A number of companies have taken steps towards forming a healthier and smoke-free workforce. Companies may drastically vary in their health programs and expectations, but nonetheless there is a national trend of employers desiring healthier employees.
According to a heavily cited report by ActionToQuit, there are some startling facts which may prompt employers to develop smoke- or tobacco-free policies. For example, the majority of secondhand smoke occurs not just in homes but in workplaces. Such exposure increases the chance of developing heart disease and lung cancer by up to 30%. Otherwise healthy employees who do not smoke employees are put at an unnecessary health-risk. Many people find the smell of cigarattes unappealing, so while employees are at a greater health-risk in their workplace, their mood may also be negatively impacted.
According to an American Productivity Audit of the U.S. workforce, “tobacco is the leading contributor to worker lost production time.” More productivity is lost to the use of tobacco than alcohol, “family emergencies, age, or education.” The lost productivity of a smoker amounts to $4,430/year while it amounts to $2,623/year for nonsmokers. That is, if an employer just wants to address quantify the issue they can just look at these startling numbers. Consider the impact these costs have on growing businesses! In addition to this lost productivity, it should also be noted that smokers have increased rates of absenteeism. “Research has shown that smokers take almost eight days more of sick leave” compared to non-smokers.
Yet despite all of this information, smoke-free programs are not offered by many companies. 40% of employers prohibit smoking on company property, and only shocking 19% of employers have offered programs to help employees quit their use of tobacco.
Navistar, an international truck and engine corporation, introduced a policy to sway smokers away from tobacco. They offered smokers a health plan featuring individual counseling, telephonic counseling, group programs, and self-help programs. The health plan also covered prescription as well as over-the-counter medications, and employees could also be suggested external tobacco/smoking cessation services beyond the medical plan. As an incentive to pursue a healthier lifestyle, Navistar non-smokers pay $50 less per month in health care premiums.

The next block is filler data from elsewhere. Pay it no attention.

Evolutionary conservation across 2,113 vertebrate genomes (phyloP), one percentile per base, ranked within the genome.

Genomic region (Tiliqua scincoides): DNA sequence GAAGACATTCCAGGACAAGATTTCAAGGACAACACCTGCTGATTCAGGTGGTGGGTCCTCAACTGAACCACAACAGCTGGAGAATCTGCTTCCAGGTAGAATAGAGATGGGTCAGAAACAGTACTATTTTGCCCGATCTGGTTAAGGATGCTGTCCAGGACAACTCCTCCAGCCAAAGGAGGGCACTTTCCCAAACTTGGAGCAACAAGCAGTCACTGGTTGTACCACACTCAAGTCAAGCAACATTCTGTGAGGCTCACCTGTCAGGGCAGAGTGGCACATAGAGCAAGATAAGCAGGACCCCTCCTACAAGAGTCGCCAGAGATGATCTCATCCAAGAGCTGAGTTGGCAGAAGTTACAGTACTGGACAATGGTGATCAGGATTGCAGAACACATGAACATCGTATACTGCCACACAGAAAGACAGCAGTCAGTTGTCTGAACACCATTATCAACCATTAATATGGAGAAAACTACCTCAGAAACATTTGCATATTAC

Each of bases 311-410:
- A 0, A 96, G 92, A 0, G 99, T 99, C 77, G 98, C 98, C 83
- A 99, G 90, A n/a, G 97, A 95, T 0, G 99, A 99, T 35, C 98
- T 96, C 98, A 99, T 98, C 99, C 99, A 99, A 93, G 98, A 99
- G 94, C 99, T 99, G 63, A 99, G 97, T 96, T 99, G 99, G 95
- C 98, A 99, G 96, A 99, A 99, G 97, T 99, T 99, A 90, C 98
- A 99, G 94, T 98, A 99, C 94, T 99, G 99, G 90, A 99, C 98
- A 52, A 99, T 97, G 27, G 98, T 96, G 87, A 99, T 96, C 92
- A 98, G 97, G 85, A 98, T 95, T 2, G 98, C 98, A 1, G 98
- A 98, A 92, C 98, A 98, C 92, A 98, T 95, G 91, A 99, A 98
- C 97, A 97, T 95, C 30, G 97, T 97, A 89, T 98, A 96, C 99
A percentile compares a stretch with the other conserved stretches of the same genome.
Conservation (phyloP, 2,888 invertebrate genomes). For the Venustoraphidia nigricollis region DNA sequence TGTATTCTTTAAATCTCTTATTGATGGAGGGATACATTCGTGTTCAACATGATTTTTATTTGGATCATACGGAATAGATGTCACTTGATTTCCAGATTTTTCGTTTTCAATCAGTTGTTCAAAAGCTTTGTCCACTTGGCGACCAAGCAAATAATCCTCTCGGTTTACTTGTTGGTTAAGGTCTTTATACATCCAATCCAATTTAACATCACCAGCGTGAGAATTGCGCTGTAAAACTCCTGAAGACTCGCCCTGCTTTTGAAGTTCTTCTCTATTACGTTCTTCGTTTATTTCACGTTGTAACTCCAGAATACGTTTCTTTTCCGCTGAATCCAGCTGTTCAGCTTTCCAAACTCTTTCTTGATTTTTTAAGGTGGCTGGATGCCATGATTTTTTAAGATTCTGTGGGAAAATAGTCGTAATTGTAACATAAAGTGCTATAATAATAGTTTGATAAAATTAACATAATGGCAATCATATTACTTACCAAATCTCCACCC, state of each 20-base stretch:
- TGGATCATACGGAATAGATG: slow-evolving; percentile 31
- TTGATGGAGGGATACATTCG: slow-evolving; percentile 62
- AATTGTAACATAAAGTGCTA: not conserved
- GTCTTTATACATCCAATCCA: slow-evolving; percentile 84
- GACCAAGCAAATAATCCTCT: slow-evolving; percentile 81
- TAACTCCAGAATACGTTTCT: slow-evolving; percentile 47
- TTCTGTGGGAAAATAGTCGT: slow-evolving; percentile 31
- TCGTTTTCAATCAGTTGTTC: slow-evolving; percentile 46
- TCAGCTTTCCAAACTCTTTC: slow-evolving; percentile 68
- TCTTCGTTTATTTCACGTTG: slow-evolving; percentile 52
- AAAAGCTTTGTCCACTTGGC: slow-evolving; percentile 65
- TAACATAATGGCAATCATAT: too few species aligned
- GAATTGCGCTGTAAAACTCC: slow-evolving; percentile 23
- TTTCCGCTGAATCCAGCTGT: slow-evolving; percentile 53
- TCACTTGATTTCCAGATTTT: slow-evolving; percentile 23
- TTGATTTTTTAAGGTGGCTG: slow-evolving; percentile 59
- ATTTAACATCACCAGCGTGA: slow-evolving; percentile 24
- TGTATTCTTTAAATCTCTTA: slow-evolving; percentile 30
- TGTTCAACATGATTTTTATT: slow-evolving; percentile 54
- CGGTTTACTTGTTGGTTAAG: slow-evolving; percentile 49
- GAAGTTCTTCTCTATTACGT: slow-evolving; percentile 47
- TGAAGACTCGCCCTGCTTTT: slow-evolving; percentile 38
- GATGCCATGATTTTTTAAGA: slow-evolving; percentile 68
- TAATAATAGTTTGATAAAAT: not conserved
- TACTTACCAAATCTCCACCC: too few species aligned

If you are a business looking to implement a tobacco- or smoke-free work environment, the Center for Disease Control and Prevention raises some important questions for employers to consider while implementing a tobacco-related company policy.
- “Does the policy apply to only smoking or to the use of any tobacco product?”
- “What tobacco use cessation services will the organization offer to employees and through what channels?”
- “Does the policy apply to contractors, fellows, clients, patients, visitors, and other nonemployees, or only to employees?”
- “Who will evaluate the communication strategies [and] what data should be collected and kept?”
The CDC urges that a company create a supportive environment and
“work closely with building management personnel to establish a campus environment that conveys a consistent tobacco-free message. This includes removing smoking shelters and cigarette butt receptacles and installing signage. If possible, have the signs in place by the time the policy goes into effect. The signs should be placed at all vehicle and pedestrian entrances in order to notify employees and visitors that they are entering a tobacco-free campus.”
Smoke-free and tobacco-free environments yield benefits for everyone involved. It makes both common and business sense. Employers save money and smokers and their co-workers enjoy a healthier lifestyle. Healthy employees make a healthy business.
Image courtesy of machechyp on Flickr Creative Commons.